Cushing Syndrome Diet: What Kind Of Foods Should You Be Eating?

There’s no set diet plan for people with Cushing Syndrome but it’s beneficial to increase calcium consumption, reduce sodium intake, avoid sugar, limit calories, and eat more protein.

Calcium rich foods

The foods you consume affect your body more than you realize. In fact, proper nutrition is the biggest contributing factor to achieving optimal well-being. Having a balanced diet of nutritionally dense foods also helps with managing certain health conditions. A particular example is Cushing syndrome, a collection of obesity symptoms and skin changes caused by constant exposure to high levels of the hormone cortisol. In this article, we’ll discuss a diet specifically beneficial for people with Cushing syndrome.

As previously stated, Cushing syndrome primarily occurs due to the overproduction of cortisol, a steroid hormone that is synthesized and released into the bloodstream as the body’s response to stress or danger. According to the Mayo Clinic, it may also be caused by the long-term use of oral corticosteroid drugs.

The symptoms associated with Cushing syndrome vary depending on how excessive the one’s cortisol levels are. Common signs include progressive weight gain, fatty tissue deposits between the shoulders, around the midsection, and in the face, and stretch marks that are purplish and pinkish. The condition also affects skin health by slowing the healing of cuts, infections, and insect bites, as well as causing increased sensitivity, easy bruising, and acne.

Gender is also a factor that causes differences in observed symptoms. For instance, women with Cushing syndrome may experience a disrupted menstrual cycle and notice the growth of thicker body and facial hair. On the other hand, symptoms common in men include decreased sex drive, fertility issues, and erectile dysfunction.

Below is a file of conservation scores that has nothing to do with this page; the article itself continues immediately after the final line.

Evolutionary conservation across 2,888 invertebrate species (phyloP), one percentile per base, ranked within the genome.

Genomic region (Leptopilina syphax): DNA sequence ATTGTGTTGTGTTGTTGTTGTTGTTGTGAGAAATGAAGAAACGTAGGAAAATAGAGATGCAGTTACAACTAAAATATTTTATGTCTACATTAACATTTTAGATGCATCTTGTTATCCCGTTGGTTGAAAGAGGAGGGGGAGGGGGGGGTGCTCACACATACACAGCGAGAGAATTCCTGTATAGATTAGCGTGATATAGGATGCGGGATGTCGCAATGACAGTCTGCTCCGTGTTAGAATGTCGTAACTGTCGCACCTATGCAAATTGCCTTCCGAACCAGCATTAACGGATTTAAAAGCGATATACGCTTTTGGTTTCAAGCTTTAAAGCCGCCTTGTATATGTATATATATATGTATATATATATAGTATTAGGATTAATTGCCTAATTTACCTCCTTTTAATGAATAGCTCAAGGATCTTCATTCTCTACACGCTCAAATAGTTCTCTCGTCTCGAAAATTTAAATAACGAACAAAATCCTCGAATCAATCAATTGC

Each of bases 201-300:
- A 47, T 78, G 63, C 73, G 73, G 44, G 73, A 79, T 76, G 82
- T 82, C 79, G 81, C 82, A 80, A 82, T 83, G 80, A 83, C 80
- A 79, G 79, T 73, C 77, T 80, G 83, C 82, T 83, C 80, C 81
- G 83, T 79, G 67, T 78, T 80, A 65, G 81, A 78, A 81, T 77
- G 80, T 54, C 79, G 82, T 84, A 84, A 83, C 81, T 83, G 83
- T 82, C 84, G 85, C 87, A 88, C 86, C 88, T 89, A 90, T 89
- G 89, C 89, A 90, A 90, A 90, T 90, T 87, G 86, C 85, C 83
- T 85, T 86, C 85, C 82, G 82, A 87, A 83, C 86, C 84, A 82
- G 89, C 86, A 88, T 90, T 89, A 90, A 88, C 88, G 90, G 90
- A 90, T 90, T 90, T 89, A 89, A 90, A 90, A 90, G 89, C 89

Other more severe adverse effects of Cushing syndrome include chronic fatigue, cognitive problems, muscle weakness, depression and anxiety, mood swings, high blood pressure, and bone loss. The Mayo Clinic adds that the condition may also cause impaired growth in affected children.

If treatment is postponed, the chances of developing complications increase. These include osteoporosis which may result in fractures in the ribs and feet, type 2 diabetes, frequent infections, and decreased muscle mass.

Cushing Syndrome Diet Tips

Cushing Syndrome Diet Tips

According to Jessica Bruso, a personal trainer and behavior change coach, although there isn’t a diet specifically designed for individuals with Cushing syndrome, making particular dietary changes may help limit risks and reduce the severity of symptoms. Without further ado, here are some beneficial dietary guidelines.

Increase Calcium Intake

Considering that Cushing syndrome increases your likelihood of developing osteoporosis, it’s only sensible to consume high amounts of calcium. The National Institutes of Health recommends that you at least reach the daily allowance for calcium of 1,000 milligrams. A calcium-rich diet will promote retention of bone mass. Some good sources are low-fat dairy products such as yogurt and cheese, fortified juices and nondairy milk, sardines, tofu derived from calcium sulfate, most grains, and green vegetable turnip greens, kale, broccoli, and Chinese cabbage.

Reduce Sugar

Another adverse effect of Cushing syndrome is a disruption and heightening of blood sugar levels, which can later lead to diabetes. To prevent that, choose your carb sources wisely and opt for varieties with a low glycemic index and glycemic load as they appear to bring less effect on your blood sugar levels. Good examples are whole-grain bread, fruits like pears, peaches, oranges, apples, and grapefruit, legumes like peas and beans, and other non-starchy vegetables.